Good - but just not as good as the 1967 Julie Christie version or 1998 TV version
- Far from the Madding Crowd review by RP
Cary Mulligan is one of my favourite Brit actresses so I was looking forward to this latest screen version of Thomas Hardy's classic novel. But unfortunately I'm a bit disappointed...
'Far from the Madding Crowd' has been filmed several times; perhaps the best known is the 1967 version directed by John Schlesinger with Julie Christie in the lead role as Bathsheba Everdene, Alan Bates as the loyal Gabriel Oak, Terence Stamp as the dastardly Frank Troy and Peter Finch as lonely gentleman farmer William Boldwood. Julie Christie is an iconic 1960s actress and made few concessions to period drama and played Bathsheba as a somewhat flirty, girlish woman complete with 1960s eye makeup.
So, does Cary Mulligan appear more authentic? In a word, no - this time there is more than a hint of modern day feminism about Bathsheba, something that would have been unheard of at the time. There feels something 'wrong' with all the characters - Tom Sturridge as Frank Troy never comes across as tempting enough to snatch Bathsheba's hand, Matthias Schoenaerts as Gabriel Oak seems too stolid and Germanic (yes, I know he's Belgian...) and as for Michael Sheen as William Boldwood, I can never rid myself of the image of him playing Tony Blair in 'The Queen'...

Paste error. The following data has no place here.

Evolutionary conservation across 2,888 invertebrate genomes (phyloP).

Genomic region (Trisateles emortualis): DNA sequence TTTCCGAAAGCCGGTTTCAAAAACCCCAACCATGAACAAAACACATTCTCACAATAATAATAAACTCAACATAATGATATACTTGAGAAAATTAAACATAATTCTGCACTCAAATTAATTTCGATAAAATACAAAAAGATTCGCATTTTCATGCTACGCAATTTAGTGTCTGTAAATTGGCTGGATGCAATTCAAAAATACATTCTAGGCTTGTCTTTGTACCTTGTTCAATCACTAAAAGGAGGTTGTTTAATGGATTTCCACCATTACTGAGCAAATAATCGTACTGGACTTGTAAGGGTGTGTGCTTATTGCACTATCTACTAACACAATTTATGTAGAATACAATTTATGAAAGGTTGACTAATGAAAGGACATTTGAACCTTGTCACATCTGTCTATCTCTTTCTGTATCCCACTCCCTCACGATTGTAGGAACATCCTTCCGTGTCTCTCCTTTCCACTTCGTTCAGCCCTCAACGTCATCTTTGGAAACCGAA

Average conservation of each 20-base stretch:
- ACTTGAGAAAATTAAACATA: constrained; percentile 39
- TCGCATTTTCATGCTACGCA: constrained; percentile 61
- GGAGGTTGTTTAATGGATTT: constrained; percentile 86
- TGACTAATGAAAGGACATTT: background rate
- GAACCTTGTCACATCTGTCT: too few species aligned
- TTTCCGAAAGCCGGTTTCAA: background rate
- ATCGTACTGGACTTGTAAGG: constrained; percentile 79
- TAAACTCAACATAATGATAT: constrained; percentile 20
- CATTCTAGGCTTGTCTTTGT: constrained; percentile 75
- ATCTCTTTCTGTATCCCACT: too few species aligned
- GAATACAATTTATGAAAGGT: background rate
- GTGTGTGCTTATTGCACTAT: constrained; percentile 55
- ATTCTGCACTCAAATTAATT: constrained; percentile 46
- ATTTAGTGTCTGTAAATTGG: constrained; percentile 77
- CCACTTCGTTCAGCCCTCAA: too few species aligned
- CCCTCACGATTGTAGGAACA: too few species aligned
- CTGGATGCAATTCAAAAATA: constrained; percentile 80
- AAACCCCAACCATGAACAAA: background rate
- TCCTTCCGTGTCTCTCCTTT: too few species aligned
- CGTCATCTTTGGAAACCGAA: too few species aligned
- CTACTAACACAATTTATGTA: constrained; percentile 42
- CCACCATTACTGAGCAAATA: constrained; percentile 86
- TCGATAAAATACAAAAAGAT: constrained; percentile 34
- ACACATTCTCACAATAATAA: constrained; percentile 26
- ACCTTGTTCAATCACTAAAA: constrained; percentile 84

Of the variants of Hardy's tale that I have seen, the 1998 Granada TV film with Paloma Baeza comes closest to the book and is long enough at over 3¼ hours to have details that are missed particularly in the 2015 version which is under 2 hours, for example Sgt Troy waiting at the church for Fanny Robin. The 1967 version is over 2¾ hours.
Of the versions, my preference is for the 1967 one. Yes, it has its faults, but it has that amazing score, it has 'proper' swordplay by Frank Troy against the background of Maiden Castle - and it has Julie Christie. My second preference is for the 1998 TV film - if you've not seen it, it's well worth seeking out. And third is the 2015 Cary Mulligan version. It's not bad - in fact it's good - it's just that it pales in comparison to the others. Sorry, Carey - I can only give you 3/5 stars.
[Aside 1: also released in 2015 is a digitally remastered version of the 1967 film. Unfortunately it's still censored and the cock-fighting scene is still missing. However, this is present in full (together with the Overture and Entr'acte music) on the US Region 1 Warner Home Video DVD. Note also that in the 2015 version Frank Troy gambles on bare-knuckle boxing rather than cock-fighting]
[Aside 2: if you like the song 'Let no man steal your thyme' sung by Carey Mulligan, check out the version by Jacqui McShee on the 1968 album 'The Pentangle' by err, Pentangle]
2 out of 2 members found this review helpful.